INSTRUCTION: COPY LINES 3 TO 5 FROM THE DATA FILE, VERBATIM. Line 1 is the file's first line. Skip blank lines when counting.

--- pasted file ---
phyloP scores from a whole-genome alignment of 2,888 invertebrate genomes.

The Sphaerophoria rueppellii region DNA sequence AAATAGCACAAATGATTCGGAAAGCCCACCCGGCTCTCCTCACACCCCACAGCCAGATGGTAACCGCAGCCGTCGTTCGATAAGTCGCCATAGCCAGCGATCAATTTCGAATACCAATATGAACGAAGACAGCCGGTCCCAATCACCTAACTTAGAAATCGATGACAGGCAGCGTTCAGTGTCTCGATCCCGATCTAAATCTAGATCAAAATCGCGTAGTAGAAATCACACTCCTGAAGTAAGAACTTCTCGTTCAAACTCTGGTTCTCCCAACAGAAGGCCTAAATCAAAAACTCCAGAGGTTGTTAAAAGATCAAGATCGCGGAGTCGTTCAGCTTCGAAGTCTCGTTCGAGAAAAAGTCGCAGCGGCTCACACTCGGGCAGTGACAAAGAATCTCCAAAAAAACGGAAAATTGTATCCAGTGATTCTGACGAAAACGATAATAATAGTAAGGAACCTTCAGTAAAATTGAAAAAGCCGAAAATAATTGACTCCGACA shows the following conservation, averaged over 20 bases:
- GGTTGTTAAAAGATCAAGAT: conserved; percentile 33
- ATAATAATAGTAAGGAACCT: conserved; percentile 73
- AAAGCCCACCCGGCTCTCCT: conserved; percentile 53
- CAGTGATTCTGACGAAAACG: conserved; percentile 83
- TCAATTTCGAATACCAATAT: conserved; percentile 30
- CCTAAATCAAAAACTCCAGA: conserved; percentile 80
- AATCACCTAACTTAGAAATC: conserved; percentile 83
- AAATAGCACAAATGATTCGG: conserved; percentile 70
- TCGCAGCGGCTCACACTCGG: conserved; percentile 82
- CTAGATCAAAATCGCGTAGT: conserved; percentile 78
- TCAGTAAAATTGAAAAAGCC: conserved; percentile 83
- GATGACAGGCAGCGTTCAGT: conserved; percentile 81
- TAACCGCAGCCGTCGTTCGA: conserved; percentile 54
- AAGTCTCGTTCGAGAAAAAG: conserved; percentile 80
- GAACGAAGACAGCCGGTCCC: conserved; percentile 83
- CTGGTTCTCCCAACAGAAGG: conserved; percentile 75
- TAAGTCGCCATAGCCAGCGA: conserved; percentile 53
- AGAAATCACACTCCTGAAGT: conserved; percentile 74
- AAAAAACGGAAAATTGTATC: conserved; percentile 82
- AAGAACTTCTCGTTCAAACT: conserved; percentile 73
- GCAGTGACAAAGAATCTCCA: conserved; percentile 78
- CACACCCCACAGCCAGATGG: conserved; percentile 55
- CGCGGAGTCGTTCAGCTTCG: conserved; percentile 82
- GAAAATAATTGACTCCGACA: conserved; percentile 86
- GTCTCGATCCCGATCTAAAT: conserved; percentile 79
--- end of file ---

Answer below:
- GGTTGTTAAAAGATCAAGAT: conserved; percentile 33
- ATAATAATAGTAAGGAACCT: conserved; percentile 73
- AAAGCCCACCCGGCTCTCCT: conserved; percentile 53